Jackson Pollock is the most celebrated, and controversial, American artist of the twentieth century.
As early as the late 1930's, in an experimental workshop led by Siqueiros, Pollock had experimented with pouring and spattering liquid enamel paint. By the 1940's, this kind of free-form creativity had taken on a new meaning, especially in the context of the Surrealists' emphasis on cursively loose, heedlessly “automatic” drawing as a route to the liberation of unconscious imagery. At first, near the end of 1947, Pollock seems to have used poured lines of paint as a way to elaborate on compositions previously painted with a brush or to efface early layers of imagery. Then he began to use pouring and dripping -with sticks of dried-out brushes, or from holes punctured directly in cans of paint – as the primary method of creating a composition. Laying out his canvases on the floor of his barn studio, he worked on them from all sides, creating edge-to-edge interlaces of looping lines, overlaid and underpinned with fields of poured enamel paint, sometimes articulated with accents of oil pigment squeezed directly from the tube, and frequently punctuated with seemingly accidental effects of puddling and spattering. He often worked with the unconventional medium of aluminum paint and included a complex range of color accents, from orange and yellow to teal and green. With these variations and wide differences in the density and dynamism of the layers of paint, he created a broad gamut of effects, from subtle tonalism to near-garish decorativeness, and from airy delicacy to congested turbulence. The paintings seemed to many to project an apocalyptic, fragmenting violence in their break with tradition and in their apparently reckless spontaneity. But they could also evoke a filigreed fragility and a seamlessly unified, lyrical sense of dancing energy.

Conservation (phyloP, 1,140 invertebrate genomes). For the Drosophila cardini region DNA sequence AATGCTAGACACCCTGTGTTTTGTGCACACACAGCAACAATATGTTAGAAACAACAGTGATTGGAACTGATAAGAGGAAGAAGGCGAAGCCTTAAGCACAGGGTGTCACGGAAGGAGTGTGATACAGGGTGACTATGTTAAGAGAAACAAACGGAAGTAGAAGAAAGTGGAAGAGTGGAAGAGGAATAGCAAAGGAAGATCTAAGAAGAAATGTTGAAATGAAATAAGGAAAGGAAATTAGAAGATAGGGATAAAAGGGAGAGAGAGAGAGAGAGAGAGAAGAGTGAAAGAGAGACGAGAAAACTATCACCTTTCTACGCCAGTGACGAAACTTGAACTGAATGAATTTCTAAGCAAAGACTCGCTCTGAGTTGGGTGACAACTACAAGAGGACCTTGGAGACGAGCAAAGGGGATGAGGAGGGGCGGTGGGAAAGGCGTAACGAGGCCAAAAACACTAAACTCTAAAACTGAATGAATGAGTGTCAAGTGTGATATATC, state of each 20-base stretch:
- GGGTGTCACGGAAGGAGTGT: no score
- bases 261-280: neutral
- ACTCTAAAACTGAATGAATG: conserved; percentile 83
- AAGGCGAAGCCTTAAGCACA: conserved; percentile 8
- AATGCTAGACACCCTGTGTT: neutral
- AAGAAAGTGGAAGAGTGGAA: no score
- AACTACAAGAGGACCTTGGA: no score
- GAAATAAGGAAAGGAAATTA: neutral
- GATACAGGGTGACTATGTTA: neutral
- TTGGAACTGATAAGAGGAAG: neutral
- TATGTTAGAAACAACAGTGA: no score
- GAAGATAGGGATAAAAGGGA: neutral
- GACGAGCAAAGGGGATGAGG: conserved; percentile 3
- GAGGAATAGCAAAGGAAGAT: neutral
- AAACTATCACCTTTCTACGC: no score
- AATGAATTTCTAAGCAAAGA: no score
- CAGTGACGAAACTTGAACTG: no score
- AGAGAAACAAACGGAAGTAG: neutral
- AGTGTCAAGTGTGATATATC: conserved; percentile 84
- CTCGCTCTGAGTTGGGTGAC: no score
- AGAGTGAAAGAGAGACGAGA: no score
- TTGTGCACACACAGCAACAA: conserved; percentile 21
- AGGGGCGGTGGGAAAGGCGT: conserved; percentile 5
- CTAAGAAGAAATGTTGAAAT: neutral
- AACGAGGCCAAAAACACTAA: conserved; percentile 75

The “allover” abstractions he created in the late 1940's – by pouring, dripping, or flinging paint onto canvases laid on the floor – exploded the traditions of picture-making and opened up freedoms for artists of all kinds. His innovations helped establish a new international prestige for American art, and their influence has been felt not just in painting but throughout the new forms of sculpture and performance art that arose after him. In his lifetime, Pollock gained a notorious celebrity as a denim-clothed embodiment of avant-garde provocation. Then his violent death, in an auto crash at the age of forty-four, helped lend his life – often troubled by emotional difficulties and alcoholism – an added aura of romantic myth.
ã 1998 The Museum of Modern Art, New York